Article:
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Here and There

April 18, 2020

Quarante, forty, the number of days suspected plague ships remained at anchor before passengers and crew were allowed to disembark and enter the city.  So, while not technically quarantine, having no reason to suspect illness amongst ourselves, today is our fortieth day of solid isolation.  We are required to remain indoors or on our personal property, aside from kitting up and going out to acquire provisions, which the two of us have done about once weekly each.

My friend who owns a lovely little shop of knick-knacks, souvenirs, and an assortment of small necessities has been required to remain open because she also sells lotto tickets and tobacco products, federally taxable items, one of the few sure fire ways to get taxes out of Italians.  She has shared some remarkable stories, from people buying every carton of a particular cigarette, leaving none for anyone else, to coming in every day to buy one pack as an excuse to be outside when, for their own good as well as the health of our vulnerable neighbors, we are all supposed to limit such excursions to only the very necessary.  The most jaw-dropping tale was of a woman who berated my friend for not wearing mask and gloves.  She stands safely behind a counter and handles money all day long; of course she washes her hands like a fiend.  The woman who felt so endangered by this unforgivable behavior was in the shop to buy her lottery ticket.

However, this lock-down has had such a minimal effect on my own life, it is hardly worth writing about.  We live in an apartment suitable for an Italian family of five, so with careful consideration, we have managed not to resort to violence… yet.  The heaviest impact we are feeling is having our usual travel schedule truncated.  We had already amended our plans for Japan when travel in Asia started looking dicey in February.  Two European sojourns this spring have now gone by the wayside as well.  Facebook keeps reminding me that three years ago we were in India, two years ago in Sri Lanka, one year ago was Thailand and Laos.  There is a story from Luang Prabang I have not yet told!  That is what you get today, dear reader, because aren’t we all just a little bit tired of the ‘unprecedented’ news coming every day, sounding very much the same as yesterday?  Maybe I am more so than some because news from the US is frightfully similar to news from Italy at least a month ago.  If the Powers That Be had listened to what we were hearing, paid attention to what we were seeing, taken the advice we were getting (yes, the internet had it all, and surely World Leaders have more robust connection than we do), maybe the news coming out of the US today wouldn’t be so tragic.  Did I mention that as of today we have been heavily isolated for forty days?  I do not know anyone who has covid-19.  But that is not what this post is about.

Rice! nice white rice.  Don’t you feel better already?  Breathe in the steamy air.  Smell the tropical scents.  Have some tea.  Luang Prabang, Laos has dozens of Buddhist temples, wats full of men, young and old, some doing their temporary novitiate and education, some lifelong monks.  The local residents support the wats and feed the monks.  Every morning, just before dawn, approximately two hundred saffron-robed, bare-footed monks file out of their temples into the street.  Each carries a lidded metal bowl in a wicker basket strapped over one shoulder.  Residents await them along the side of the road with freshly made rice.  The monks accept these offerings, sai bat, into their baskets, which will be the majority if not the entirety of their sustenance for the day.  It is a sacred ritual, these silent morning alms, between the faithful and their monks.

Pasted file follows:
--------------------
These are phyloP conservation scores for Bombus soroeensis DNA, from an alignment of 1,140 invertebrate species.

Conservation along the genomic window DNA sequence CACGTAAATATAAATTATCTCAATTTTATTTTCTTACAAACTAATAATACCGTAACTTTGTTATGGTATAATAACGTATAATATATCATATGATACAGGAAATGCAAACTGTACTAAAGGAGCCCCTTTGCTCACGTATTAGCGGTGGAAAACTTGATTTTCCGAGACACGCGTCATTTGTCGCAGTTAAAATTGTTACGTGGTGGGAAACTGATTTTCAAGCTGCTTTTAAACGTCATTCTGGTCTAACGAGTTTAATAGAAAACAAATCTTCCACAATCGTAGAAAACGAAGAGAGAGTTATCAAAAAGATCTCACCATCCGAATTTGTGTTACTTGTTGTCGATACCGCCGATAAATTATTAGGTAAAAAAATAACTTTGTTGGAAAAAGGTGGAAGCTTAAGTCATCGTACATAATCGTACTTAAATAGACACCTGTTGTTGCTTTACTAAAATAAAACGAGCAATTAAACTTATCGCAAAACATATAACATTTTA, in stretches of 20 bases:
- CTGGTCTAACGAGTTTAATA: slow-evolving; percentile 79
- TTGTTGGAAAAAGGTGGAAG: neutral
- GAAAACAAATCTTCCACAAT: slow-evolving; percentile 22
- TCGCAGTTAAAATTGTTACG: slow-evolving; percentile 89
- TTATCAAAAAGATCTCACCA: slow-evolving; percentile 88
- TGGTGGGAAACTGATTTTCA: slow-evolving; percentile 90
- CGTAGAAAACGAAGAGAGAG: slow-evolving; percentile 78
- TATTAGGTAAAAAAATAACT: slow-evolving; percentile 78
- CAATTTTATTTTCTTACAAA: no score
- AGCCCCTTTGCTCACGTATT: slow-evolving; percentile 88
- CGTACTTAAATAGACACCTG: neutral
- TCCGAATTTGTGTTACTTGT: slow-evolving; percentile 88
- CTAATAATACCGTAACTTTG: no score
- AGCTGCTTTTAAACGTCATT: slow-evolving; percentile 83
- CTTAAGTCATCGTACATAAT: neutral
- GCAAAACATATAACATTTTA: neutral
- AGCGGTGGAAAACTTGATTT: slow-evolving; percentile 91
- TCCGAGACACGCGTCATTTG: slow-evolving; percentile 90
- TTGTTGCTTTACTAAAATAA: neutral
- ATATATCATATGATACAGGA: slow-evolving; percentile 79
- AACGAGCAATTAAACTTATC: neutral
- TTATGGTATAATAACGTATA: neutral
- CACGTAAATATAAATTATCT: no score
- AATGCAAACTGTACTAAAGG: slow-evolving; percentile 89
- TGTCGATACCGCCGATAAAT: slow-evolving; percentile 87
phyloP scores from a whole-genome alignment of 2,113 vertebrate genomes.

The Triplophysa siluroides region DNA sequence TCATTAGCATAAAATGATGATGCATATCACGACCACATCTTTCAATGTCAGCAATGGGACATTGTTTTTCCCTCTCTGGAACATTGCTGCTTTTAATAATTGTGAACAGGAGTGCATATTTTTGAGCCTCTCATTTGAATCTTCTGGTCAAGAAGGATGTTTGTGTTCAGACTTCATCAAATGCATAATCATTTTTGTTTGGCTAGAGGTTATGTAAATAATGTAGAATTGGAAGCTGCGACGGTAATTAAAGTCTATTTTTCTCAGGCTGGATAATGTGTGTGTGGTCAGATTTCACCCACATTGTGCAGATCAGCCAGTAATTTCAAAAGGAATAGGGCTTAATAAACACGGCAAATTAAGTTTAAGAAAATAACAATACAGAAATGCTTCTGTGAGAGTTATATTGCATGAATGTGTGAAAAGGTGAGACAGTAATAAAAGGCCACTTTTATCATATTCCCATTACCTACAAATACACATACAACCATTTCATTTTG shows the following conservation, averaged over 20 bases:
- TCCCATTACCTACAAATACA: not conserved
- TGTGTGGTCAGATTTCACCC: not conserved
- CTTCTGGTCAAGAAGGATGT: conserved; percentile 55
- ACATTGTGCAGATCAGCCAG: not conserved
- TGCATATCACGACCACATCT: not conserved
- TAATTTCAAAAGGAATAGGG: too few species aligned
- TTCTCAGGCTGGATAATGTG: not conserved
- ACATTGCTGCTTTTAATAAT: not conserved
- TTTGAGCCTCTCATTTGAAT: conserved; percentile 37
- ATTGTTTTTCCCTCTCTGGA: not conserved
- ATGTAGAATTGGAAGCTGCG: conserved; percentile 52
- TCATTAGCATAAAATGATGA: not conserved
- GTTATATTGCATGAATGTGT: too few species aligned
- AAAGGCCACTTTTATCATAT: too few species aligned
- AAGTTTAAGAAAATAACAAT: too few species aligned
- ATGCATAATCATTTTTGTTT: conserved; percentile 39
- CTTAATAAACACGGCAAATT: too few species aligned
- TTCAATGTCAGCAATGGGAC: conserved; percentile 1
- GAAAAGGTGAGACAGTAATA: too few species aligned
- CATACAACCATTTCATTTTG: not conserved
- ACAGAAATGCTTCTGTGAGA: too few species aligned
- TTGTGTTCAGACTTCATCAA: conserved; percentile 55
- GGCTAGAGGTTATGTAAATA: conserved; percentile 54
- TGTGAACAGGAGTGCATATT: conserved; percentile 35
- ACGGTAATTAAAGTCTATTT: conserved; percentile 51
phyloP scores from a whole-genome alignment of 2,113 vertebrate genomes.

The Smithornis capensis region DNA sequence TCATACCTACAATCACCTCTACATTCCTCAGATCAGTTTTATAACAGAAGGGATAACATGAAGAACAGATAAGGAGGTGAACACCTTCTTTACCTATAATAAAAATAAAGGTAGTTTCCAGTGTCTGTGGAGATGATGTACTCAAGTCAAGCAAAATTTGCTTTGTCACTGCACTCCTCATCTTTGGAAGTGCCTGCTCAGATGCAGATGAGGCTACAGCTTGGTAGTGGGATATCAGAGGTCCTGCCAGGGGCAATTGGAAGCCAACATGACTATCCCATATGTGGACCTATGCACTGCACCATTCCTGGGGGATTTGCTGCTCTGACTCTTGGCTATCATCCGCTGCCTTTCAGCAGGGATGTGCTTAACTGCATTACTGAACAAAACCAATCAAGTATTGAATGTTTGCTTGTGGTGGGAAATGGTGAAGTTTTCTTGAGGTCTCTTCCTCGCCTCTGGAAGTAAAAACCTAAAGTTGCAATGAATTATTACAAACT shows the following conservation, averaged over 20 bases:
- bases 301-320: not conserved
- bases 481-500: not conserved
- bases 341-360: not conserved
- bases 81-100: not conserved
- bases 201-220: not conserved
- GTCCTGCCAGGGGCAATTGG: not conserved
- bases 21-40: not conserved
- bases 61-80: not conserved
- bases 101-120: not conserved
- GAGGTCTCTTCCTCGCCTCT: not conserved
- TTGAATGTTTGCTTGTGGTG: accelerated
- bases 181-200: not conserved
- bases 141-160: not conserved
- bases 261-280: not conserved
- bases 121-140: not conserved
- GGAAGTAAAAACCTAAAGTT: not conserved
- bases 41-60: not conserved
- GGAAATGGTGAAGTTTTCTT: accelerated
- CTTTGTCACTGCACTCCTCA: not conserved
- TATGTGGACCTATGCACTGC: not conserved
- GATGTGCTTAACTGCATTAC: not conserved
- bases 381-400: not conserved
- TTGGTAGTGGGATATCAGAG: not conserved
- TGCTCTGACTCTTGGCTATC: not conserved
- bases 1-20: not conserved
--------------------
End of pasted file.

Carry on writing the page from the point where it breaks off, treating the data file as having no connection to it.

There are also tourists, mostly along the main road, sitting on little plastic stools, cameras at the ready, chattering amongst themselves.  Some have arrived by as large a conveyance as is allowed in this UNESCO World Heritage site.  There are tables set up, too, selling rice.  Not all the monks look as tranquil as westerners might think they should, not ‘zen’ enough.

Excited tourists scurry up to the monks to give the rice they just bought.  The monk might take it, he might not.  This person did not rise early to make the rice with devotion, to give honorably.  It was sold for profit to someone who doesn’t understand how offensive it would be, or possibly doesn’t care.  Around the corner, people too poor to make rice for alms-giving sit along the side of the road with plastic bags.  The monks who took the profane rice drop it into these bags.  It won’t go to the temple, but it won’t go to waste.  The groups of jabbering tourists do not see this.  They are already clambering back into their mini-vans, having ticked this must-do activity off their lists.

I did my best to stand back, to be quiet and still, and respect their custom even in my curiosity to see the beauty of it.  Just a few photos to remember this place, these people, and the warning of trying to participate in things which are not for you.

2 Comments leave one →
  1. April 19, 2020 02:53

    I like the story about the early ricers! Glad you guys are isolating well.

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